int culprit; // Burn the  Parthenon here.}
for(unsigned i=0; i<n; i++){
    // Clean your room here.}

How do developers deal with this issue? It can be the difference between 120,000 lines of code and 40,000 lines of code.

I guess that if you want to trick your boss, then the former is recommended.

 

There several programs available for counting lines of code and stripping comments is typically an option. E.g. see cloc. I don't know if brace style is taken into account, but as Frob said, any value gained from lines-of-code metrics tends to be from an order of magnitude point of view.

 

-Josh

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Just to mention: If one wants to use SLOCs as a measure for programmer activity (and I do not recommend so), then comments should IMHO be included. Comments are an important part, and commenting definitely costs time.

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Just to mention: If one wants to use SLOCs as a measure for programmer activity (and I do not recommend so), then comments should IMHO be included. Comments are an important part, and commenting definitely costs time.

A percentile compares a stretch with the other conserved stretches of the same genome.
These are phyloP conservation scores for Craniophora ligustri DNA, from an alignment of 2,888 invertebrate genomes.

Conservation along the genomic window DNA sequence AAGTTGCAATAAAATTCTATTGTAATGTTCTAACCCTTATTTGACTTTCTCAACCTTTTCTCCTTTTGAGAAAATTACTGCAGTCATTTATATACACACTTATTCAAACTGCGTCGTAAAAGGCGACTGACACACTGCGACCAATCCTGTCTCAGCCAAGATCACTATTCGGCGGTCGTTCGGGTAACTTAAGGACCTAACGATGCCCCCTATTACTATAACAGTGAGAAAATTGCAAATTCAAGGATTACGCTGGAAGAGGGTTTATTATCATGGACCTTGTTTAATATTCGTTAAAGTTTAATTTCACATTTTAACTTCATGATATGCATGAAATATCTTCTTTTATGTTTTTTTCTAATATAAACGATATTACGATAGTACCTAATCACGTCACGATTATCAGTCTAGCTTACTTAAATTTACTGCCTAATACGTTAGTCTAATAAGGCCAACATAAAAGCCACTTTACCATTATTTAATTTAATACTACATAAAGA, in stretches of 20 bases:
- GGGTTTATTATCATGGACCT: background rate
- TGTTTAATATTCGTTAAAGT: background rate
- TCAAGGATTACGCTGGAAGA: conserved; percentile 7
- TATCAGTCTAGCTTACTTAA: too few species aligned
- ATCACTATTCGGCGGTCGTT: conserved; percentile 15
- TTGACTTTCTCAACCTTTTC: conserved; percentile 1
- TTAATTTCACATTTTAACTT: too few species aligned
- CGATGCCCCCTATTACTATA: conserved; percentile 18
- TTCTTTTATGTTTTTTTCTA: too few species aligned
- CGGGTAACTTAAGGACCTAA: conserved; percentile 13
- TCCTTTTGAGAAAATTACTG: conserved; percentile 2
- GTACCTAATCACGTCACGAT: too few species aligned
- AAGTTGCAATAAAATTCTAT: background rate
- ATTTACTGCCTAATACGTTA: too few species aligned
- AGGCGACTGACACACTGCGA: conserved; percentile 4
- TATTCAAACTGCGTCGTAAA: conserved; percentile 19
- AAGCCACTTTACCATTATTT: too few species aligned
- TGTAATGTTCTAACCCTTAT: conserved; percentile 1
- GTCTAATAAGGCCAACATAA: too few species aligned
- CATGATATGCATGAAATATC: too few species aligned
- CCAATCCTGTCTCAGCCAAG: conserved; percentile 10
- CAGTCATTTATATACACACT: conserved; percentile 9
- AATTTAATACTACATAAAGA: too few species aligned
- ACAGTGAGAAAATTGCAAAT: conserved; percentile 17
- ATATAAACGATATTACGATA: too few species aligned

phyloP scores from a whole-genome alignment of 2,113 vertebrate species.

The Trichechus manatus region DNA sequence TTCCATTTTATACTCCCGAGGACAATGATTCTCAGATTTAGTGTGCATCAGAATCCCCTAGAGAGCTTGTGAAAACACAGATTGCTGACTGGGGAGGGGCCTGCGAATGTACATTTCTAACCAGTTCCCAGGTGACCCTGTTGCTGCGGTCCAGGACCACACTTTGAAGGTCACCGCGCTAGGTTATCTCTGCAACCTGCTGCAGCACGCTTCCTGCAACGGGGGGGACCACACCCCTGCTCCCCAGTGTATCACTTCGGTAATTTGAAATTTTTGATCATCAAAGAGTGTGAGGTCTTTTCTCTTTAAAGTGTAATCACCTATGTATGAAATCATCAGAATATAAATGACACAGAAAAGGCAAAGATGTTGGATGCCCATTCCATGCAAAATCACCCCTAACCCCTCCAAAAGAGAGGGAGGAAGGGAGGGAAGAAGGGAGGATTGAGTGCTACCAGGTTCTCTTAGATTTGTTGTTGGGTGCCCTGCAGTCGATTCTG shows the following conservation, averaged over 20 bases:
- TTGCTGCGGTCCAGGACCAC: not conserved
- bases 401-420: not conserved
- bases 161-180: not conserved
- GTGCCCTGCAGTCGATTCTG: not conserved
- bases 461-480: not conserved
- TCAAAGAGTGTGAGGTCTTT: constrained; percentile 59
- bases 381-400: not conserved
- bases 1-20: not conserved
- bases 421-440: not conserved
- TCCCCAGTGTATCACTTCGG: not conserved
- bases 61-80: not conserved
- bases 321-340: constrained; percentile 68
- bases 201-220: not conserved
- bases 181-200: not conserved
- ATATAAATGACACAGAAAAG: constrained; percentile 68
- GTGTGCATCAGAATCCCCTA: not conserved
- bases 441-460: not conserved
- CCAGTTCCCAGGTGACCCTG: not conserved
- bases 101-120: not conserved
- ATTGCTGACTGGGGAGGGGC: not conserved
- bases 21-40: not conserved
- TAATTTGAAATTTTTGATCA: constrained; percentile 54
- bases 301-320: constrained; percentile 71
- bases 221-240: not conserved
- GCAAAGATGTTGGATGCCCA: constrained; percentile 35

Lines of code deleted per day should also be counted. Often, a negative LOC/day metric is more productive / adds more value than a positive one wink.png

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imo code-lines counting is quite usable (even more yet more strange 'metrics' (like code section length) are usable imo - I would even get this

line counting per day, built-in in my ide

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If you get paid by the number of lines created, or if your boss even cares about this as some kind of metric, it's time to switch job.